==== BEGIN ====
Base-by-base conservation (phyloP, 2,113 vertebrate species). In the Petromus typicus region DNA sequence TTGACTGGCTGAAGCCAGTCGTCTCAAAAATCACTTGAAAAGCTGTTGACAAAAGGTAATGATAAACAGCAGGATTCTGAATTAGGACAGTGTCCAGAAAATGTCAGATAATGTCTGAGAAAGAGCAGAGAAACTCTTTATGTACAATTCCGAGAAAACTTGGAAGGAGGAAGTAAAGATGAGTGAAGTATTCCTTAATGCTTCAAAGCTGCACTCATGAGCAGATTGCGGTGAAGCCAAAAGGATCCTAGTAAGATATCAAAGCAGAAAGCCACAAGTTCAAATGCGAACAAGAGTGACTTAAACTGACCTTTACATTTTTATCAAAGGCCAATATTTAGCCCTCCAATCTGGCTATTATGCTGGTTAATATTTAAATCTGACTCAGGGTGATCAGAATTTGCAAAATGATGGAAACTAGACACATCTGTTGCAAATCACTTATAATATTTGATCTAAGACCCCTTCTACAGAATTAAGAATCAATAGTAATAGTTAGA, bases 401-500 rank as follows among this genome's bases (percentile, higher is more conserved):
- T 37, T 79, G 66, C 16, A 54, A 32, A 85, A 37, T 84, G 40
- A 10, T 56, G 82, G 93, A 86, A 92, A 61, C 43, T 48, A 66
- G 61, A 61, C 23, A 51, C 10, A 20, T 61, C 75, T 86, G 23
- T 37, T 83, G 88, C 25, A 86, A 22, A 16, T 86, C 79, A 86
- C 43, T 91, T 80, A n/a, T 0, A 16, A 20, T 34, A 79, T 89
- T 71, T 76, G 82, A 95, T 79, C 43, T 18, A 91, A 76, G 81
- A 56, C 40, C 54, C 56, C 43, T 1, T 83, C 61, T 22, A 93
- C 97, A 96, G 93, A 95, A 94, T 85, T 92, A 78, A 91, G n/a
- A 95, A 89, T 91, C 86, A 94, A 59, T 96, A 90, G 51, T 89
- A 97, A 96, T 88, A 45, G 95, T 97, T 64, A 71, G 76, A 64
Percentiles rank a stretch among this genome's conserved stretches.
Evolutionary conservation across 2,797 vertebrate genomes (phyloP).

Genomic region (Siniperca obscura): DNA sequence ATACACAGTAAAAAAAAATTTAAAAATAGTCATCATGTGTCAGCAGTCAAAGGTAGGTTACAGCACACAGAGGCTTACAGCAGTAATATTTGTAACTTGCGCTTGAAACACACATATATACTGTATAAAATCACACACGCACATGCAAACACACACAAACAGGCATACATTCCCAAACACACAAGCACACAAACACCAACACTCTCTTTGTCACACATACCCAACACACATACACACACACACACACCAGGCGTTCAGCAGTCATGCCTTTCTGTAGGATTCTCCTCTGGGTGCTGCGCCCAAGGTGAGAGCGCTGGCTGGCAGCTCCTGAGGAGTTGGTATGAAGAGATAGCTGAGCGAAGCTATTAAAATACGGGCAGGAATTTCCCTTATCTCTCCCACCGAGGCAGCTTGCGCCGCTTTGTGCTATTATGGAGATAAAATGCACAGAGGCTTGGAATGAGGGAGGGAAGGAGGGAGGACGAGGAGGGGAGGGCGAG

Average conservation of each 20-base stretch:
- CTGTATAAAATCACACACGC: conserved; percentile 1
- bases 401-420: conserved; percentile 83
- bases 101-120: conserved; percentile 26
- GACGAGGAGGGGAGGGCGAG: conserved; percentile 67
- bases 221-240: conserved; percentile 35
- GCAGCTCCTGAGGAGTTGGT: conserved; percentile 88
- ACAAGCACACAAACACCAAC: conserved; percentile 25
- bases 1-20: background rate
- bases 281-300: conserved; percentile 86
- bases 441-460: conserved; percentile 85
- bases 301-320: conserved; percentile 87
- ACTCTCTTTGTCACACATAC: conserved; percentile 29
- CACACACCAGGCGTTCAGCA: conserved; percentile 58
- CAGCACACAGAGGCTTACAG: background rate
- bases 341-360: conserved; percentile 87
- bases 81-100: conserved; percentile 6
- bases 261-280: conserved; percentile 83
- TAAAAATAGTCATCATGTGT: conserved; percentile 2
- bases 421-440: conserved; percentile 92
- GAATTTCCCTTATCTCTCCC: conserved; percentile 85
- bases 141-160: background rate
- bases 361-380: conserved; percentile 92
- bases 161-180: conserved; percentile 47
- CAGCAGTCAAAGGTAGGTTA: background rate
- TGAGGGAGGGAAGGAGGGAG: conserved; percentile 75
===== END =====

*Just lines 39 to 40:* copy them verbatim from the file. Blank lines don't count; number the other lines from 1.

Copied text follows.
- CAGCAGTCAAAGGTAGGTTA: background rate
- TGAGGGAGGGAAGGAGGGAG: conserved; percentile 75